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[i]Jonathan McDowell, an astrophysicist at Harvard, had been exploring the same question. In October of 2018, he published an article in Acta Astronautica, a peer-reviewed academic monthly, titled "The Edge of Space: Revisiting the Karman Line." He drew on history, explaining how, in the late fifties, the U.S. Air Force began awarding astronaut wings to pilots who flew above fifty statute miles, and how fifty miles was not only a "nice round figure" but also "the right choice from a physical point of view" because the mesosphere starts about fifty miles above sea level.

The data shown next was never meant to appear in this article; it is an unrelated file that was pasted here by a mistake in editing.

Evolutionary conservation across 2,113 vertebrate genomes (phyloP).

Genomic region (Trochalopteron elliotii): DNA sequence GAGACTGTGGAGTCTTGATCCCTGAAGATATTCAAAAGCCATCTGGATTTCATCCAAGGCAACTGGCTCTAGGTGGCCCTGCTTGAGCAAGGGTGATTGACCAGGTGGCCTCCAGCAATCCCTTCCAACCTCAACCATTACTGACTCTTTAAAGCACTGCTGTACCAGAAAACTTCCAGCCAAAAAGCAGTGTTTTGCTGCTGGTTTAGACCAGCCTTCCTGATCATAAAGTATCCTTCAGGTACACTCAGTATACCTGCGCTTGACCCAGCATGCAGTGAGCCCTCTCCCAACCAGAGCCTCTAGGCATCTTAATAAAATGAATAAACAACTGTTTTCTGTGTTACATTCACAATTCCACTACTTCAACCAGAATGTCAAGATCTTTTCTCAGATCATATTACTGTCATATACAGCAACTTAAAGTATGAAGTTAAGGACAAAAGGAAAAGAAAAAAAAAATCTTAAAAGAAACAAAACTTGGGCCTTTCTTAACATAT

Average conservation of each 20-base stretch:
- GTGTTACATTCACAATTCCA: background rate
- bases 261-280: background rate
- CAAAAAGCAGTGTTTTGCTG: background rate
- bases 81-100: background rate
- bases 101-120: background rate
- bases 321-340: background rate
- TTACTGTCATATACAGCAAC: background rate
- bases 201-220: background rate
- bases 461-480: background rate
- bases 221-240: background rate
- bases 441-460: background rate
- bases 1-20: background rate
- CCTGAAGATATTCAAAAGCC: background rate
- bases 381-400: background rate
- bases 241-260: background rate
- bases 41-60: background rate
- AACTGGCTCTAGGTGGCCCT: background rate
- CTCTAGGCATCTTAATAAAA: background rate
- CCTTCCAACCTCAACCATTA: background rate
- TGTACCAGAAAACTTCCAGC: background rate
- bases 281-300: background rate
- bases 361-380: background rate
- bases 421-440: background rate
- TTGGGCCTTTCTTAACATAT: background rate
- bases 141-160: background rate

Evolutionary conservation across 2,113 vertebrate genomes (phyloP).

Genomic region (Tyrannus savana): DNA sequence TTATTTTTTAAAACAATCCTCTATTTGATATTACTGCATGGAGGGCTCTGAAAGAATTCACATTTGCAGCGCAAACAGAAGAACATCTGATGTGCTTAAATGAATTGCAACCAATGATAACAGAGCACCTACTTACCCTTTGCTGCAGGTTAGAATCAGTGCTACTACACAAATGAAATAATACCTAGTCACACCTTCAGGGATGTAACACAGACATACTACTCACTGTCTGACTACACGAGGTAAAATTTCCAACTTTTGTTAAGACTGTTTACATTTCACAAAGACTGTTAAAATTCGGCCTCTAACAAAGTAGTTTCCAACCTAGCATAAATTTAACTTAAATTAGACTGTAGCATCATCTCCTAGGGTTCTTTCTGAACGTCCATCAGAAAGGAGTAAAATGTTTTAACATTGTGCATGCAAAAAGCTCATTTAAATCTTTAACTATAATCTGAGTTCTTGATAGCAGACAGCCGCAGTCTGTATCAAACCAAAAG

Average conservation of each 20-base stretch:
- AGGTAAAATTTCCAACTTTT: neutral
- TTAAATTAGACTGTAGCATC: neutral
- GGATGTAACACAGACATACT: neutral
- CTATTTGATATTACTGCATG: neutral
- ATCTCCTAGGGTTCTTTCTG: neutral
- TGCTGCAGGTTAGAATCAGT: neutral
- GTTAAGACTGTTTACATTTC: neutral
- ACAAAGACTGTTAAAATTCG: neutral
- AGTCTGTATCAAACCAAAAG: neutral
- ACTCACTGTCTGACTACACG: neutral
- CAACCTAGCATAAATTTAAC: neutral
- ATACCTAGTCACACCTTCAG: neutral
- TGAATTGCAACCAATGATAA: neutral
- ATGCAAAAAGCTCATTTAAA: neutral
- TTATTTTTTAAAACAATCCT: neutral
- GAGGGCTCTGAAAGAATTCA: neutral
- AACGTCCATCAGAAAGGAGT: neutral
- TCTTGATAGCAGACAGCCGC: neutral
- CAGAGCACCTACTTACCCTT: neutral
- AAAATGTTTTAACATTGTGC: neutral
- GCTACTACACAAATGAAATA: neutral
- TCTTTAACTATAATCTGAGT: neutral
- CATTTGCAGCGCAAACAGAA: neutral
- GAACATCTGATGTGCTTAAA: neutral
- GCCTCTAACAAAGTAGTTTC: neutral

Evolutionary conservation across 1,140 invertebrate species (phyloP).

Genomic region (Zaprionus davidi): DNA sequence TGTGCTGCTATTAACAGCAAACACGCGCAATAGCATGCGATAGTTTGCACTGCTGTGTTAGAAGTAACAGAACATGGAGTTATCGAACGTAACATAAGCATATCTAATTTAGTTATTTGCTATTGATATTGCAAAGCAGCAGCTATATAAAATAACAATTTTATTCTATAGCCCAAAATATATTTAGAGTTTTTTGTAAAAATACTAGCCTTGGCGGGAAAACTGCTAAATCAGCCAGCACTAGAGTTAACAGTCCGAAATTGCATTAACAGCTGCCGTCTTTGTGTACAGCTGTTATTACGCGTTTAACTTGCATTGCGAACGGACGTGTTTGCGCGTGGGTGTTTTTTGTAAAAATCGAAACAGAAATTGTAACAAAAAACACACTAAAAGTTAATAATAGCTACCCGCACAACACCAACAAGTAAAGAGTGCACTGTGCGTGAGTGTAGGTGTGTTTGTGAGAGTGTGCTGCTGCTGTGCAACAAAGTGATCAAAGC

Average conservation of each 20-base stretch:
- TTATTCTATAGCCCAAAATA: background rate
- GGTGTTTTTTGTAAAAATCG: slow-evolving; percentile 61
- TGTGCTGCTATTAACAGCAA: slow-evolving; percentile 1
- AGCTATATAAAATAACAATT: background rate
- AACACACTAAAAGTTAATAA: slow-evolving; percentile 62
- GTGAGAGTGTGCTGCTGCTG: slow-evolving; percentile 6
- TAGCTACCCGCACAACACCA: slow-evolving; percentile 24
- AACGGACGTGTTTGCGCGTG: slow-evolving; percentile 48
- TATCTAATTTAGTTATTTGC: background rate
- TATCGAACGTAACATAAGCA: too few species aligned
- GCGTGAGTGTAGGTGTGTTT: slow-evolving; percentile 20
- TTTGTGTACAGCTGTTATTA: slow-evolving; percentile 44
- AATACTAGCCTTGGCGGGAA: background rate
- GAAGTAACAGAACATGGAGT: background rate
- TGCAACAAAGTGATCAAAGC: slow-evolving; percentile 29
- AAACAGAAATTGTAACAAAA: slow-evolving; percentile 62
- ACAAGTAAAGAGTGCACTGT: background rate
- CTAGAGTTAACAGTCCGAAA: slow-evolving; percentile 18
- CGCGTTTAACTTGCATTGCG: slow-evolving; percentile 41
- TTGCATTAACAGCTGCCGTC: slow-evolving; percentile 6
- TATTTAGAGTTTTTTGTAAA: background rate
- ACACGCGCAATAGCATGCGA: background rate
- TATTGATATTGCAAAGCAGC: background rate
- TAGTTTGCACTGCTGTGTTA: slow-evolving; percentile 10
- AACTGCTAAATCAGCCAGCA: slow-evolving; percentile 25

McDowell made a scientific argument, too. As von Kármán had done, he contended that our notion of space should begin wherever orbital dynamics exceed aerodynamic forces — wherever an airplane can no longer operate like an airplane — and demonstrated that, based on ballistic coefficients and modern atmospheric models, fifty miles is a "suitable choice to use as the canonical lower 'edge of space' in circumstances where such a dividing line between atmosphere and space is desired."[/i]
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